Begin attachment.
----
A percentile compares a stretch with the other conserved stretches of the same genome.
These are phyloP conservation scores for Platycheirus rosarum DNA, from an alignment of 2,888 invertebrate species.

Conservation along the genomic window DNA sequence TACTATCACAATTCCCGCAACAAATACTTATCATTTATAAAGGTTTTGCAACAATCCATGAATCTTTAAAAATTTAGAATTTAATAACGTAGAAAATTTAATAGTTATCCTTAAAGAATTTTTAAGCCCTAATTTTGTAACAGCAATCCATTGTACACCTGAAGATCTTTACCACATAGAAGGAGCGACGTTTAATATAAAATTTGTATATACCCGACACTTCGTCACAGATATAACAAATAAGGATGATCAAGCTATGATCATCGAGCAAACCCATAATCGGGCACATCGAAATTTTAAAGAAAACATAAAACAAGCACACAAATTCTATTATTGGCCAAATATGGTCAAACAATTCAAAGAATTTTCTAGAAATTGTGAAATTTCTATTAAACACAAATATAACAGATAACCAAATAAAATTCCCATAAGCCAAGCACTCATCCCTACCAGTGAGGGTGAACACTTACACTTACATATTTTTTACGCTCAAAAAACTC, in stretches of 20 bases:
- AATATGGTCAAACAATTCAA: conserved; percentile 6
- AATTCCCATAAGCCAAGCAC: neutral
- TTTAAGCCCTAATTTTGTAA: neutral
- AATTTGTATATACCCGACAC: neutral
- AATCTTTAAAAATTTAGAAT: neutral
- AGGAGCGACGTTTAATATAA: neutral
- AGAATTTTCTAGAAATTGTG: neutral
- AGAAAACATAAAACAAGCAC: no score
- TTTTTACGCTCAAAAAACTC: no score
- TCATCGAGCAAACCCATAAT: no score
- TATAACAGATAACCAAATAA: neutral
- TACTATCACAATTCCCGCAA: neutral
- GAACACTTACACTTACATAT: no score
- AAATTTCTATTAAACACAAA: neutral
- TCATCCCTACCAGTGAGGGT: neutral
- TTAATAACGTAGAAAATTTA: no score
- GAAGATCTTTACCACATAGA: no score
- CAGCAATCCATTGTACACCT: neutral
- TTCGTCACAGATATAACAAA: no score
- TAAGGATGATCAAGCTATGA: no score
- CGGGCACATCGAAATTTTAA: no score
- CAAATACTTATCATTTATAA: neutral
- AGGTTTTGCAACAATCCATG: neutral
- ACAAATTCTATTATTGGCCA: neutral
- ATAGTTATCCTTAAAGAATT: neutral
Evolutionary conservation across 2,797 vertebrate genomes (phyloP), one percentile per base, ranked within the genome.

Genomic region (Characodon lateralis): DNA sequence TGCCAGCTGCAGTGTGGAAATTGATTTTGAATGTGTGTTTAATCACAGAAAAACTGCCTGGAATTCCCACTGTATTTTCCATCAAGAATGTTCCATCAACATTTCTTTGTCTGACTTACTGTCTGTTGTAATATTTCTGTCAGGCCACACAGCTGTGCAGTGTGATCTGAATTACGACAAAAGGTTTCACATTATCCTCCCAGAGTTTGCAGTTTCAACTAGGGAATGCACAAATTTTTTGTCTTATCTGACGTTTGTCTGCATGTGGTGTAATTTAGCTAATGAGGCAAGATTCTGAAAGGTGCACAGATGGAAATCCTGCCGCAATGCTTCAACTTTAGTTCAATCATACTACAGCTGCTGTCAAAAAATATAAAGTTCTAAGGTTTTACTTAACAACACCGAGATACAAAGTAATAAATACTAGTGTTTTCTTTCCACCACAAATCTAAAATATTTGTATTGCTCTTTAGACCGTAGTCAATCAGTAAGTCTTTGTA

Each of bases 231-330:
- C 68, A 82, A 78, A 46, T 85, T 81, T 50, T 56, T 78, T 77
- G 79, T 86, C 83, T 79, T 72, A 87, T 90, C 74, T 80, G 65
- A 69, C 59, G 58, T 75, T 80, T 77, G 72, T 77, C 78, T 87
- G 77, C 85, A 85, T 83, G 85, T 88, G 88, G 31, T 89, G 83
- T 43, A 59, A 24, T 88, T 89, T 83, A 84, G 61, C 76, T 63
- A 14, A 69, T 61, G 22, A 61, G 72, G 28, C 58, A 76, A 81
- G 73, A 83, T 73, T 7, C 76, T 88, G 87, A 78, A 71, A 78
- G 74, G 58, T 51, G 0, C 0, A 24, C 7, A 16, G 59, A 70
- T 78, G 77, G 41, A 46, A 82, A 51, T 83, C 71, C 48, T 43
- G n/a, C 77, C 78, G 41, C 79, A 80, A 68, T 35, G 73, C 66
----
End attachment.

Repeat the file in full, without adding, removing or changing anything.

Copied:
A percentile compares a stretch with the other conserved stretches of the same genome.
These are phyloP conservation scores for Platycheirus rosarum DNA, from an alignment of 2,888 invertebrate species.

Conservation along the genomic window DNA sequence TACTATCACAATTCCCGCAACAAATACTTATCATTTATAAAGGTTTTGCAACAATCCATGAATCTTTAAAAATTTAGAATTTAATAACGTAGAAAATTTAATAGTTATCCTTAAAGAATTTTTAAGCCCTAATTTTGTAACAGCAATCCATTGTACACCTGAAGATCTTTACCACATAGAAGGAGCGACGTTTAATATAAAATTTGTATATACCCGACACTTCGTCACAGATATAACAAATAAGGATGATCAAGCTATGATCATCGAGCAAACCCATAATCGGGCACATCGAAATTTTAAAGAAAACATAAAACAAGCACACAAATTCTATTATTGGCCAAATATGGTCAAACAATTCAAAGAATTTTCTAGAAATTGTGAAATTTCTATTAAACACAAATATAACAGATAACCAAATAAAATTCCCATAAGCCAAGCACTCATCCCTACCAGTGAGGGTGAACACTTACACTTACATATTTTTTACGCTCAAAAAACTC, in stretches of 20 bases:
- AATATGGTCAAACAATTCAA: conserved; percentile 6
- AATTCCCATAAGCCAAGCAC: neutral
- TTTAAGCCCTAATTTTGTAA: neutral
- AATTTGTATATACCCGACAC: neutral
- AATCTTTAAAAATTTAGAAT: neutral
- AGGAGCGACGTTTAATATAA: neutral
- AGAATTTTCTAGAAATTGTG: neutral
- AGAAAACATAAAACAAGCAC: no score
- TTTTTACGCTCAAAAAACTC: no score
- TCATCGAGCAAACCCATAAT: no score
- TATAACAGATAACCAAATAA: neutral
- TACTATCACAATTCCCGCAA: neutral
- GAACACTTACACTTACATAT: no score
- AAATTTCTATTAAACACAAA: neutral
- TCATCCCTACCAGTGAGGGT: neutral
- TTAATAACGTAGAAAATTTA: no score
- GAAGATCTTTACCACATAGA: no score
- CAGCAATCCATTGTACACCT: neutral
- TTCGTCACAGATATAACAAA: no score
- TAAGGATGATCAAGCTATGA: no score
- CGGGCACATCGAAATTTTAA: no score
- CAAATACTTATCATTTATAA: neutral
- AGGTTTTGCAACAATCCATG: neutral
- ACAAATTCTATTATTGGCCA: neutral
- ATAGTTATCCTTAAAGAATT: neutral
Evolutionary conservation across 2,797 vertebrate genomes (phyloP), one percentile per base, ranked within the genome.

Genomic region (Characodon lateralis): DNA sequence TGCCAGCTGCAGTGTGGAAATTGATTTTGAATGTGTGTTTAATCACAGAAAAACTGCCTGGAATTCCCACTGTATTTTCCATCAAGAATGTTCCATCAACATTTCTTTGTCTGACTTACTGTCTGTTGTAATATTTCTGTCAGGCCACACAGCTGTGCAGTGTGATCTGAATTACGACAAAAGGTTTCACATTATCCTCCCAGAGTTTGCAGTTTCAACTAGGGAATGCACAAATTTTTTGTCTTATCTGACGTTTGTCTGCATGTGGTGTAATTTAGCTAATGAGGCAAGATTCTGAAAGGTGCACAGATGGAAATCCTGCCGCAATGCTTCAACTTTAGTTCAATCATACTACAGCTGCTGTCAAAAAATATAAAGTTCTAAGGTTTTACTTAACAACACCGAGATACAAAGTAATAAATACTAGTGTTTTCTTTCCACCACAAATCTAAAATATTTGTATTGCTCTTTAGACCGTAGTCAATCAGTAAGTCTTTGTA

Each of bases 231-330:
- C 68, A 82, A 78, A 46, T 85, T 81, T 50, T 56, T 78, T 77
- G 79, T 86, C 83, T 79, T 72, A 87, T 90, C 74, T 80, G 65
- A 69, C 59, G 58, T 75, T 80, T 77, G 72, T 77, C 78, T 87
- G 77, C 85, A 85, T 83, G 85, T 88, G 88, G 31, T 89, G 83
- T 43, A 59, A 24, T 88, T 89, T 83, A 84, G 61, C 76, T 63
- A 14, A 69, T 61, G 22, A 61, G 72, G 28, C 58, A 76, A 81
- G 73, A 83, T 73, T 7, C 76, T 88, G 87, A 78, A 71, A 78
- G 74, G 58, T 51, G 0, C 0, A 24, C 7, A 16, G 59, A 70
- T 78, G 77, G 41, A 46, A 82, A 51, T 83, C 71, C 48, T 43
- G n/a, C 77, C 78, G 41, C 79, A 80, A 68, T 35, G 73, C 66